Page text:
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What to Know If You Want to Start Crocheting

For my birthday this year, I asked for a crochet hook and some yarn. I had grown bored of knitting, since my options for practical creations were limited. I would have had to invest in multiple different tools instead of having endless possibilities with a singular hook. 

Best. Decision. Ever. 

Since I started crocheting, my house has been covered with little yarn creations. I’ve made ear warmers, coaster sets, and even a stuffed bird, which I gave to my boyfriend for Christmas. I’m currently working on a set of koozies. It’s a great way to keep your mind and hands engaged while taking a break from screen time, which seems to be neverending nowadays. I have been referred to as “a therapist’s dream” for my newfound love of crocheting, and I would love to pass on the tips and tricks I wish I had known when I began.

One size fits all. Personally, I think that a 5mm hook is perfect for any beginner. They are easy to maneuver and dropping stitches is rare. They work for thin and chunky yarn alike, which is a plus. They come with a hand grip or a sleek metal model, as do most other hook sizes. For larger projects or larger yarn, sizing up to a 6mm or even 10mm can make the project go by faster.

Take it easy. I tend to be a very tense person, and that caused me to pull my stitches really tight. As hard as it was, I had to learn to relax. The tighter the stitch, the harder it is to fit the hook through, which also affects the look of the stitches. If they are too tight, the project doesn’t look as clean. As difficult as it sounds, don’t pull too tight.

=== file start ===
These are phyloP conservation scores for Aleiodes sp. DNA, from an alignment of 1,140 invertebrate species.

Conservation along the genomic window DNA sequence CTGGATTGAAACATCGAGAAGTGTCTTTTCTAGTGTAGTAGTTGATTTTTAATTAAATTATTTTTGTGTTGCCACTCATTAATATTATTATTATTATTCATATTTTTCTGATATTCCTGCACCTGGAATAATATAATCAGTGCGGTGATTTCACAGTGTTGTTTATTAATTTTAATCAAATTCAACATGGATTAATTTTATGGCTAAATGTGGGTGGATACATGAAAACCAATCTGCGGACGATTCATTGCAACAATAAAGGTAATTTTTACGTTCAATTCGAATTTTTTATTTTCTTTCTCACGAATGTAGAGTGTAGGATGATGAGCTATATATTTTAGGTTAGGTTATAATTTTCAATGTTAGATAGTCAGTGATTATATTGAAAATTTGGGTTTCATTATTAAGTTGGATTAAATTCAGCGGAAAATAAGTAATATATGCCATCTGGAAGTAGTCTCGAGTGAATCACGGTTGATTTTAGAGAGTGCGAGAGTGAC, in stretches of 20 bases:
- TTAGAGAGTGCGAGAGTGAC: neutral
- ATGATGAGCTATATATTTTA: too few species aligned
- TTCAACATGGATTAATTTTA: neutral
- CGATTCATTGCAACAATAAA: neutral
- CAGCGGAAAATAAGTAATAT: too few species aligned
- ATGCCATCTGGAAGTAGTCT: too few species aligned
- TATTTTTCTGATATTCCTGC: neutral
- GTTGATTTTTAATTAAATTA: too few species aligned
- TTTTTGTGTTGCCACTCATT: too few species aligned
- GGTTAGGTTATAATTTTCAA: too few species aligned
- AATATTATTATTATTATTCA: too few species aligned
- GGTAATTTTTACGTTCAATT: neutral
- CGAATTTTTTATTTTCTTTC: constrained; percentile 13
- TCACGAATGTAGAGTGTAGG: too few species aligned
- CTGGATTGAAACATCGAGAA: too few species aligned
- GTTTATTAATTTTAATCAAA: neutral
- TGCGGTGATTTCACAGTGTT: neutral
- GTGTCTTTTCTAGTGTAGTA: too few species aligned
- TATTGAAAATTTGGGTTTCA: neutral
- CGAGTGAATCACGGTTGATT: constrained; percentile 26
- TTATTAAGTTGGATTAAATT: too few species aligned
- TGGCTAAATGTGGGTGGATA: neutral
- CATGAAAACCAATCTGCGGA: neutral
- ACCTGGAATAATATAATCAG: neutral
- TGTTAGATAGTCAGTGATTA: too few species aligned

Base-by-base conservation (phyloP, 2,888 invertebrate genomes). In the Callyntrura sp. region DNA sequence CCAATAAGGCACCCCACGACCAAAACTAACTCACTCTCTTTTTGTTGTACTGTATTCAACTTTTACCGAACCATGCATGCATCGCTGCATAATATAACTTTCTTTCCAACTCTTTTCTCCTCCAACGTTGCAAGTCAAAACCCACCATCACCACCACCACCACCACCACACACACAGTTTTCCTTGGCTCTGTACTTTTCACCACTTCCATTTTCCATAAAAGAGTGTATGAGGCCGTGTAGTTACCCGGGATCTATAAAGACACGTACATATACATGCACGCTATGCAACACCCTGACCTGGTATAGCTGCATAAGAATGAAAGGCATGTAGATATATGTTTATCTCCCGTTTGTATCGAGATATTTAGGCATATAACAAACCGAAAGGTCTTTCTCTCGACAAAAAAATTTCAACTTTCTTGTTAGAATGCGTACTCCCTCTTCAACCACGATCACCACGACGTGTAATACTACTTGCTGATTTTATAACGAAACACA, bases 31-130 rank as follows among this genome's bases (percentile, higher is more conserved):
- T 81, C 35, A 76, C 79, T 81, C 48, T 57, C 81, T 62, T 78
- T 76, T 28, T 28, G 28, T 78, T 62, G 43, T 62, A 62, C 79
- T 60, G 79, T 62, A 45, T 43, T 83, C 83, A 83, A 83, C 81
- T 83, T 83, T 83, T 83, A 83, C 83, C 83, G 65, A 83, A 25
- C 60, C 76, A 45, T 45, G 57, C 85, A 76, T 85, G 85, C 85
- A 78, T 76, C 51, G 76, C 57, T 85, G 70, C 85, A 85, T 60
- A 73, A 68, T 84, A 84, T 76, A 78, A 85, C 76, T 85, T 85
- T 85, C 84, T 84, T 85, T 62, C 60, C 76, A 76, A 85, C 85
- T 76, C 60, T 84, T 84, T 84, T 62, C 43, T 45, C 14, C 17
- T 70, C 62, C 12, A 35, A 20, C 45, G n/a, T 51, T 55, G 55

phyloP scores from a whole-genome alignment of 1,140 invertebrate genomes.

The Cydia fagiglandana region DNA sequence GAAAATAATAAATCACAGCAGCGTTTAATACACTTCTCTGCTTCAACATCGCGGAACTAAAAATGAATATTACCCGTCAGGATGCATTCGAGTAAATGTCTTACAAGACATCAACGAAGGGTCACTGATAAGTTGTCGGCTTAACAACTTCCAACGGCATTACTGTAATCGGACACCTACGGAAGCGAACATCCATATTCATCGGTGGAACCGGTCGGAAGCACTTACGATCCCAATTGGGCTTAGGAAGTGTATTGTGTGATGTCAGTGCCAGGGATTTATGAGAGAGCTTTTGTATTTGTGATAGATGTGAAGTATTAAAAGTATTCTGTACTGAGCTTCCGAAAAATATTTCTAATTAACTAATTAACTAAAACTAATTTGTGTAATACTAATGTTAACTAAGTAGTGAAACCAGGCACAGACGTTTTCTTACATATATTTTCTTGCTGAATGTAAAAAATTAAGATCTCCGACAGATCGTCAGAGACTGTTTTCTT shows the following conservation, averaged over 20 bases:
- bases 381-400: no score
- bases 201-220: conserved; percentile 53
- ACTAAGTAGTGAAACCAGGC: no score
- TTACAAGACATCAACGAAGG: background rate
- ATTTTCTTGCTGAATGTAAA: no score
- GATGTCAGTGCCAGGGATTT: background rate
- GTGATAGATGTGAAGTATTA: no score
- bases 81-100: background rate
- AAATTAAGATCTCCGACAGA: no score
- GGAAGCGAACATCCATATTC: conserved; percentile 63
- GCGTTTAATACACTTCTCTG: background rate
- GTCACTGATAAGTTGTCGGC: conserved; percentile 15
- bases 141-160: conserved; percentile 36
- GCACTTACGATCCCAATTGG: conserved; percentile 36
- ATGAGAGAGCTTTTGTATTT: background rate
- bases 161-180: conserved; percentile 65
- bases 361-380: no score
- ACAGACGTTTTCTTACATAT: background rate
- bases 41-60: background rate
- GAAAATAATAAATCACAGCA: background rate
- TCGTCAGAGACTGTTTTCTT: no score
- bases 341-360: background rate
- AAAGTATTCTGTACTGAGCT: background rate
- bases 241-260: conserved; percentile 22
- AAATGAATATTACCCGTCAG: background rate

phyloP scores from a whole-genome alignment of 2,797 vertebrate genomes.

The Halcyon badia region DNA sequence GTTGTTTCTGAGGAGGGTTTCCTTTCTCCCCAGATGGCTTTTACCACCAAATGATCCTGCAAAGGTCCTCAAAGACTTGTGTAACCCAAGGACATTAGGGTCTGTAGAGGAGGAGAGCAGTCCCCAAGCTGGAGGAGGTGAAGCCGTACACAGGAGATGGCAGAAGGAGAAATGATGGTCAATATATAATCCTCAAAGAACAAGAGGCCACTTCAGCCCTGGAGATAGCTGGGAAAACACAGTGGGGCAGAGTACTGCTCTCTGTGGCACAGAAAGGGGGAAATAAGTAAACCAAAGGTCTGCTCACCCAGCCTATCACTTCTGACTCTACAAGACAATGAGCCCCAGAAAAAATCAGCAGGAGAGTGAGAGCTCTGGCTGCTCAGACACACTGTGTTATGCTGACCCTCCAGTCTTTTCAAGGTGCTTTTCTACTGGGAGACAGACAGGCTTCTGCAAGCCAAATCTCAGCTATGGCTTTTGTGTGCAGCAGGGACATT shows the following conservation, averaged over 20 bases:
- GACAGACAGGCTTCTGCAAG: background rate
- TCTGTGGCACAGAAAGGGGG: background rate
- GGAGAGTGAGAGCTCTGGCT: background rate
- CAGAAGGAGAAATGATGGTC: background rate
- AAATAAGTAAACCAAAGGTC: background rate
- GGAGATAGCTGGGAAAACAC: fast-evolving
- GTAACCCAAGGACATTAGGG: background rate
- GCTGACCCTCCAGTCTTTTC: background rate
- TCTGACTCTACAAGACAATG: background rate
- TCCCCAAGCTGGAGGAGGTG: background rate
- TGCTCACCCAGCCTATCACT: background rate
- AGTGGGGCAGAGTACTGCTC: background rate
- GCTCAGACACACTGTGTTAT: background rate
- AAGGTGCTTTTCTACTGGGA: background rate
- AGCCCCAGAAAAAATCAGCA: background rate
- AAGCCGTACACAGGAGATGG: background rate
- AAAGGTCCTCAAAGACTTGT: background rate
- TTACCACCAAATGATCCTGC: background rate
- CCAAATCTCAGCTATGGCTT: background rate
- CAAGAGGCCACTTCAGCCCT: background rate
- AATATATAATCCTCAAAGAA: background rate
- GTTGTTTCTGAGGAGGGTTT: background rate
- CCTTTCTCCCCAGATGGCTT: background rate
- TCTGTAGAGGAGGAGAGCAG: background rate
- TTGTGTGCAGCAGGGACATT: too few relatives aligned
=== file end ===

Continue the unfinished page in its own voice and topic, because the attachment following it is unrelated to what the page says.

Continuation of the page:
Everything is on YouTube. The internet is your oyster! With so many crochet techniques, it can be hard to know where to start. As more of a visual learner, I found that YouTube was more helpful than written guides. I would even put the videos I found in .25 speed if I thought they were going too fast. There is no shame in that, either. Everyone learns at their own pace. I suggest starting with the single crochet, double crochet, and increasing with both of those techniques. After that, magic circles are super fun to do and are a personal favorite of mine. 

It is okay to start over. I have started every single one of my projects over. At least once. I mess something up every time, without fail – and that is totally fine! It makes my end result look better. I love to experiment with new techniques on new projects to see what works best. For example, I made a set of coasters using the single crochet increase method. Later on, I tried it again with a double crochet increase just to see which one looked better. After that, I added a single crochet border. Just for fun. Experiment with your projects – there are no consequences. 

Charlotte Bongratz is an assistant editor and freshman at Michigan State University. She is a journalism major and enjoys chatting with friends, crocheting, and experimenting with new coffee orders.
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